The Australian Information Commissioner and Privacy Commissioner, Angelene Falk (pictured), launched this year’s Privacy Awareness Week (12 to 18 May 2019) under the theme “Don’t be in the dark on privacy”.
To coincide with the awareness campaign, the Office of the Australian Information Commissioner (OAIC) released its Notifiable Data Breaches Scheme 12-month Insights Report, the first full year since mandatory data breach reporting rules for Australian businesses came into force.
Between 1 April 2018 and 31 March this year, the scheme recorded 964 data breach notifications — a 712 per cent rise on the previous year, when reporting was only voluntary rather than mandatory.
Of those, almost two-thirds (60 per cent) were found to have been the result of malicious or criminal attacks. A further 35 per cent was attributed to human error, with just 5 per cent being caused by system faults.
What caused these data breaches?
According to the report, phishing scams were the most common cause of a data breach, accounting for 153 of the reported incidents nationwide.
Concerningly, more than one in four (28 per cent) of the reported cyber incidents occurred where details had been obtained “by unknown means” — the second most common type of breach.
Targeted “brute-force attacks” accounted for 39 incidents. Hacking, ransomware and malware were responsible for 24 incidents each.
And while it is large-scale data breaches of well-known companies that tend to make headlines, the report found that 83 per cent of reported breaches affected fewer than 1,000 people.
Types of human errors giving away data
With a third of data breaches being the result of human error, the report delved deeper to identify which types of mistake are most commonly giving away data.
Erroneous emails, where personal information was sent to the wrong recipient, took the blame for 91 incidents, more than any other kind of human error. But sending information by post was not much more secure, with 42 incidents of information being posted the wrong recipient being reported over the past year.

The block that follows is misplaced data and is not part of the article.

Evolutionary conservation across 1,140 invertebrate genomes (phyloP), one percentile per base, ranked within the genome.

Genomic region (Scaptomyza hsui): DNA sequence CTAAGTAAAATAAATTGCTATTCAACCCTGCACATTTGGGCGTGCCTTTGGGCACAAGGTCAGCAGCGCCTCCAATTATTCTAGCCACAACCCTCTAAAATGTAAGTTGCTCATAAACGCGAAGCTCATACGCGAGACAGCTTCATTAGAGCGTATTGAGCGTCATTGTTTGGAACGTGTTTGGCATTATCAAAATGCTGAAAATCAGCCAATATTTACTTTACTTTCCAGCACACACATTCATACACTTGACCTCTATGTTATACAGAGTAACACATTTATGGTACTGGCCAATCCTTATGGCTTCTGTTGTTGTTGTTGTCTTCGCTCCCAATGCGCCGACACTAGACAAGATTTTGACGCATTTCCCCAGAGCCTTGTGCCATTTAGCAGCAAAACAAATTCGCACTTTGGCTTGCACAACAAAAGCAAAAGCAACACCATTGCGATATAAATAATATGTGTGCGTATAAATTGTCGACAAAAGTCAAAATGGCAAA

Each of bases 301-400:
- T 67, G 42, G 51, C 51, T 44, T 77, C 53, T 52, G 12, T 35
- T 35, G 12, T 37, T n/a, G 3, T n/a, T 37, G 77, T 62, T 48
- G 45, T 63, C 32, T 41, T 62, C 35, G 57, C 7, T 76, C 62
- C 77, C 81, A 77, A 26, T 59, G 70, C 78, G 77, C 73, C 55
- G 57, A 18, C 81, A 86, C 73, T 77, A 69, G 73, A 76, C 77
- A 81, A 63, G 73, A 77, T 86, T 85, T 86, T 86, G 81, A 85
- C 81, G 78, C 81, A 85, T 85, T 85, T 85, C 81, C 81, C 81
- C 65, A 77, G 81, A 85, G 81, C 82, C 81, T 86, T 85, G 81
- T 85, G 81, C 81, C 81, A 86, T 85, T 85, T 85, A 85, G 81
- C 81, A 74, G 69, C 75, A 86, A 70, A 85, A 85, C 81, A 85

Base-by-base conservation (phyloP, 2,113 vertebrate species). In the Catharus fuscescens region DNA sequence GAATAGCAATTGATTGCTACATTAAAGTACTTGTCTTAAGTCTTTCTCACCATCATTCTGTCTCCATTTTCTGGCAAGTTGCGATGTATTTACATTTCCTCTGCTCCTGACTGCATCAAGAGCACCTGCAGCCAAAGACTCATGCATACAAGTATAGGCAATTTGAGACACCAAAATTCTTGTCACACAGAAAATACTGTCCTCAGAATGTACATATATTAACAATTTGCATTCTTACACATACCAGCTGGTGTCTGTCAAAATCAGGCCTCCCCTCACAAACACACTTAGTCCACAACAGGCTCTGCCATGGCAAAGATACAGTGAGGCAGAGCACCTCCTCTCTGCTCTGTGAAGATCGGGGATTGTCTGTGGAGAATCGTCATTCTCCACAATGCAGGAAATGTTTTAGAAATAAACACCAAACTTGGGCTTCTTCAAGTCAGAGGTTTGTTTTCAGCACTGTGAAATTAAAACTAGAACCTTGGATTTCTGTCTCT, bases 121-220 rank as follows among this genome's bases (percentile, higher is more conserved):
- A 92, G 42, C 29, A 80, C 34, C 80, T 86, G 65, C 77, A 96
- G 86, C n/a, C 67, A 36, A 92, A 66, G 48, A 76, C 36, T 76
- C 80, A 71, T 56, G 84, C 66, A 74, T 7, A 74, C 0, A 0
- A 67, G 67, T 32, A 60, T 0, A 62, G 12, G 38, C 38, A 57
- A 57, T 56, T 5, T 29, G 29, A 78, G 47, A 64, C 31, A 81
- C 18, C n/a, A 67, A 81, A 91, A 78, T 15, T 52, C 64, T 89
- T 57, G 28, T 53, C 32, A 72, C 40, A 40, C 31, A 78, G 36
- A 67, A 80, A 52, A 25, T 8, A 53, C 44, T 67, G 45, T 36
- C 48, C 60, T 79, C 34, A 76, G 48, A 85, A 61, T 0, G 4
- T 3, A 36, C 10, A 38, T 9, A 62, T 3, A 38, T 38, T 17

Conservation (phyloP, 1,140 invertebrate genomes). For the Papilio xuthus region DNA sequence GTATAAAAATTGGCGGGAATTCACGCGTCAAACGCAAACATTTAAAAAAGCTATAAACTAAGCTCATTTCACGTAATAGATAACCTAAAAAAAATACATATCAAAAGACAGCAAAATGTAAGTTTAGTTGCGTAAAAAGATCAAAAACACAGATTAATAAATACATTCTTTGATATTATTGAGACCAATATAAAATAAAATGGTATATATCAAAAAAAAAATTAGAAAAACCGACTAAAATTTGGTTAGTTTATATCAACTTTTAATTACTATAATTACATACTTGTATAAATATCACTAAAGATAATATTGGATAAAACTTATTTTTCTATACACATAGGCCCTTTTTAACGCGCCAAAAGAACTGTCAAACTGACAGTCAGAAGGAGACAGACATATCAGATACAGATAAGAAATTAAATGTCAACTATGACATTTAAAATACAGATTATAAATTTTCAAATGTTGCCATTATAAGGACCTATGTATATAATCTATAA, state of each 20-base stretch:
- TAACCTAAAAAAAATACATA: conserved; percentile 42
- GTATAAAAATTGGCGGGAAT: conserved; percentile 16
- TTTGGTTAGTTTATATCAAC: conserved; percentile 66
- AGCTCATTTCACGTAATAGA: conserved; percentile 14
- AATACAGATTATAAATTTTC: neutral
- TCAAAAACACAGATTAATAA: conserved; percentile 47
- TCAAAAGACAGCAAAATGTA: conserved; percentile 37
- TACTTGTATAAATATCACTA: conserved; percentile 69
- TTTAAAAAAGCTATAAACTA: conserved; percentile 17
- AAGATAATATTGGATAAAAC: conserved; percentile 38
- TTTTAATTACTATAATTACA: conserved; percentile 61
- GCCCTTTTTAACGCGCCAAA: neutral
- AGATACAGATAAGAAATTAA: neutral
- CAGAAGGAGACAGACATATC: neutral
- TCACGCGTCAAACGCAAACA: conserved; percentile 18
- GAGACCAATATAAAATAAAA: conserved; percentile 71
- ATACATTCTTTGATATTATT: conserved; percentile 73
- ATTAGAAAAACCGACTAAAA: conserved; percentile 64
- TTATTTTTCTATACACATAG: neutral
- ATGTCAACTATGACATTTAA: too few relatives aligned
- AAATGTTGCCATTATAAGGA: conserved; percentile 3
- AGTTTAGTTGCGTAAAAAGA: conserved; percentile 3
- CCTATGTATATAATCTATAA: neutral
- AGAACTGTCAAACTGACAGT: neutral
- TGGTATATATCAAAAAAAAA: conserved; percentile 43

Unauthorised disclosure or release contributed to a further 62 incidents, while the loss of paperwork or a data storage device was found in 46 incidents.
Other contributing mistakes included failing to use BCC when sending an email, failure to redact an unauthorised disclosure, insecure disposal of information and, in 11 cases, someone verbally giving away information that was not authorised to be divulged.
Most susceptible industries
If you work in the health services sector, you are most likely to inadvertently give away personal information, according to the report.
The industry accounted for a noticeably higher volume of reported breaches caused by both human error and malicious attack. In total, it accounted for 206 of the 964 reported breaches.
Finance was the next most susceptible industry (138 breaches), followed by legal, accounting and management services (100 breaches), education (75 breaches) and personal services (36 breaches).
People only care about security once attacked
“When you look back over the past five years, adoption of new technologies like mobile and cloud have completely transformed many industries for both consumers and businesses. All have come to expect access to services from consumers wherever they happen to be and at whatever time they need,” said Michael Warnock, Australian country manager at Aura Information Security.